Hendrix doesn’t answer, but the trailer fades out on his music and Benjamin’s confident smile, making his opinion pretty clear.
As Islam becomes the second-most-practiced faith in the U.S., it is important to remember that Ramadan was first celebrated in this country by slaves who brought their faith traditions from West Africa. The Root: African Slaves Were the 1st to Celebrate Ramadan in America.
his past weekend marked the beginning of Ramadan. Nearly one-fourth of the world will observe the annual fast and 8 million Muslims in America will abstain from food and drink from sunrise to sunset during the holy month. A grueling task at any time of the year, Ramadan this year will be especially daunting during the long and hot summer days.
Islam is the fastest-growing religion in the nation, and the second-most-practiced faith in 20 of these united states. And these demographic shifts prompted a prominent Los Angeles-based imam to comment recently that "Ramadan is a new American tradition." The cleric's forward-looking pronouncement marks Islam's recent arrival in the U.S. But this statement reveals a pathology afflicting a lot of Muslim Americans today—an inability to look back and embrace the opening chapters of Muslim-American history, one that was written by enslaved African Muslims.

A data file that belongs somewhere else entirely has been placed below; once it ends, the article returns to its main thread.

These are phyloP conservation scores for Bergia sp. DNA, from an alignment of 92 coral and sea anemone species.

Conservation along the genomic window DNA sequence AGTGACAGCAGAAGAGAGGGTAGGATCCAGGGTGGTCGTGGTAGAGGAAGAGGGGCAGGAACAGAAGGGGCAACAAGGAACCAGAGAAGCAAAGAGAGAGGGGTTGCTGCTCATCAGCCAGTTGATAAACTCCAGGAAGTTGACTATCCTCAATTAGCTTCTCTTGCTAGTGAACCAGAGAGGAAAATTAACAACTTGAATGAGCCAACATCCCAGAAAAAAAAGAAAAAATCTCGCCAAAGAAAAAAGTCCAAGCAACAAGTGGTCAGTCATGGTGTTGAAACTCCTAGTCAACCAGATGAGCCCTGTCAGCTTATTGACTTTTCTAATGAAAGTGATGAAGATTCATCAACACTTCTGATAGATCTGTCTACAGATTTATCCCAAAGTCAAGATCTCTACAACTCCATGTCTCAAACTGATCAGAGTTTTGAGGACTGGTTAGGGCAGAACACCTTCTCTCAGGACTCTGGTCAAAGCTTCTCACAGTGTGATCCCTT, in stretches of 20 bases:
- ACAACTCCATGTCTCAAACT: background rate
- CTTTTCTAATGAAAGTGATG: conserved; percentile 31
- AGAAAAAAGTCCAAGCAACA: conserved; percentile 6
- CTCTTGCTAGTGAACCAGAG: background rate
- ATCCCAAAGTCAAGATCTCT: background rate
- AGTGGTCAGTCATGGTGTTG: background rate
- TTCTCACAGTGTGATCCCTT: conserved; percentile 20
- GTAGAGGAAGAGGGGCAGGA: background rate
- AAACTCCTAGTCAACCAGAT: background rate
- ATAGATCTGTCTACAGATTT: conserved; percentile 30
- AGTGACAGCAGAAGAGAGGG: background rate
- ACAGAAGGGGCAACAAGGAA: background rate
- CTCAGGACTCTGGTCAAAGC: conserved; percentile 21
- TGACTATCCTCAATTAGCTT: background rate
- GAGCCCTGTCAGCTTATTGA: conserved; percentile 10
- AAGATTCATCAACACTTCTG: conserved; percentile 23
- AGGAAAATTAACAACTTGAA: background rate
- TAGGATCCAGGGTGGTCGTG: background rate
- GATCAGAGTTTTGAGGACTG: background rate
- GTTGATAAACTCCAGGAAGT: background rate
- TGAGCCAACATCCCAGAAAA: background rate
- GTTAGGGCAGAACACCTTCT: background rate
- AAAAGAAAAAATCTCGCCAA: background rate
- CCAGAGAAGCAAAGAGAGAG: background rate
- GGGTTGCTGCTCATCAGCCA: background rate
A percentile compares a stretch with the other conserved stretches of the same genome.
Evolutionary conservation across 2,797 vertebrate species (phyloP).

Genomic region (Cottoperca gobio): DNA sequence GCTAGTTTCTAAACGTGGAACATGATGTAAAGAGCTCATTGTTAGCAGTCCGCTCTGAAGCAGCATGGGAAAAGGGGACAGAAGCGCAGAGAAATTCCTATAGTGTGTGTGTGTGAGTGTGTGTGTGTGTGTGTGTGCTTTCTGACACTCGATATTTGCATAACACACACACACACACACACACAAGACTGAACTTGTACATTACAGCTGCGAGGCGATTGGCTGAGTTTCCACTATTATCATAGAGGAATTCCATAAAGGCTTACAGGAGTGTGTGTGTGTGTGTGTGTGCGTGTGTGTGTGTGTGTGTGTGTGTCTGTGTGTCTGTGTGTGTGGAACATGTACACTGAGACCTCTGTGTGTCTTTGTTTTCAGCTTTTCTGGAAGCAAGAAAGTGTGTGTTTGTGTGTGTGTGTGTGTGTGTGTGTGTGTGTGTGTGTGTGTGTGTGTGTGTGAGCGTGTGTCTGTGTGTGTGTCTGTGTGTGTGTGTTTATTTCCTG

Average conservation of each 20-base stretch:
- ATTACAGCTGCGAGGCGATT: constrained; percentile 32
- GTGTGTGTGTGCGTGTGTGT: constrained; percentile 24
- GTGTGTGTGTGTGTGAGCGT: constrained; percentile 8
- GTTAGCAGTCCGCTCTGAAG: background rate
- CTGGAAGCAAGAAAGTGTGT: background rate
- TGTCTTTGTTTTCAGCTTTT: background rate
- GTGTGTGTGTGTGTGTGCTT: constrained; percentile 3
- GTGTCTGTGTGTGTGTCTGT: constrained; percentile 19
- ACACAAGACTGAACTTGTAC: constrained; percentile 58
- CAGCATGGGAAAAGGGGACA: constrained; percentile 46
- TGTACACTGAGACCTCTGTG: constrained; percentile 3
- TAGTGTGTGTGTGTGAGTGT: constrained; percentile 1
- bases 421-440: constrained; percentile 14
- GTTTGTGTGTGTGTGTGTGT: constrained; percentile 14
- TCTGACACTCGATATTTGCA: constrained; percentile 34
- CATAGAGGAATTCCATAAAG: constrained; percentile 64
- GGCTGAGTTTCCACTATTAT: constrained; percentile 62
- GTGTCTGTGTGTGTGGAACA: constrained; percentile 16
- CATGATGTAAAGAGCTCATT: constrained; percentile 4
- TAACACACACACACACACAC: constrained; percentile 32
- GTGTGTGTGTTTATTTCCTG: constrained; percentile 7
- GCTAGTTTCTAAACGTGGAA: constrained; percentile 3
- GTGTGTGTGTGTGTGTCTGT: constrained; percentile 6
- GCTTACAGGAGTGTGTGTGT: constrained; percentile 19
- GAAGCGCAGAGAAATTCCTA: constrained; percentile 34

Social scientists estimate that 15 to 30 percent, or "as many as 600,000 to 1.2 million," slaves in antebellum America were Muslims. Forty-six percent of the slaves in the antebellum South were kidnapped from Africa's western regions, which boasted "significant numbers of Muslims."
These enslaved Muslims strove to meet the demands of their faith, most notably the Ramadan fast, prayers and community meals, in the face of comprehensive slave codes that linked religious activity to insubordination and rebellion. Marking Ramadan as a "new American tradition" not only overlooks the holy month observed by enslaved Muslims many years ago but also perpetuates their erasure from Muslim-American history.
PHILADELPHIA MUSEUM OF ART
The first woman in the history of the Navy to be a four-star officer.Washington Post: Adm. Michelle Howard becomes first four-star woman in Navy history.
The ceremony included a bit of comedy, but there was no denying the significance: For the first time in its history, the Navy promoted a woman on Tuesday to become a four-star admiral.
Surrounded by friends, family and peers, Adm. Michelle J. Howard was promoted to her new rank at the Women in Military Service for America Memorial at Arlington National Cemetery. She’ll take over as the vice chief of naval operations, the No. 2 officer in the service. She is not only the first woman to hold the job, but the first African-American.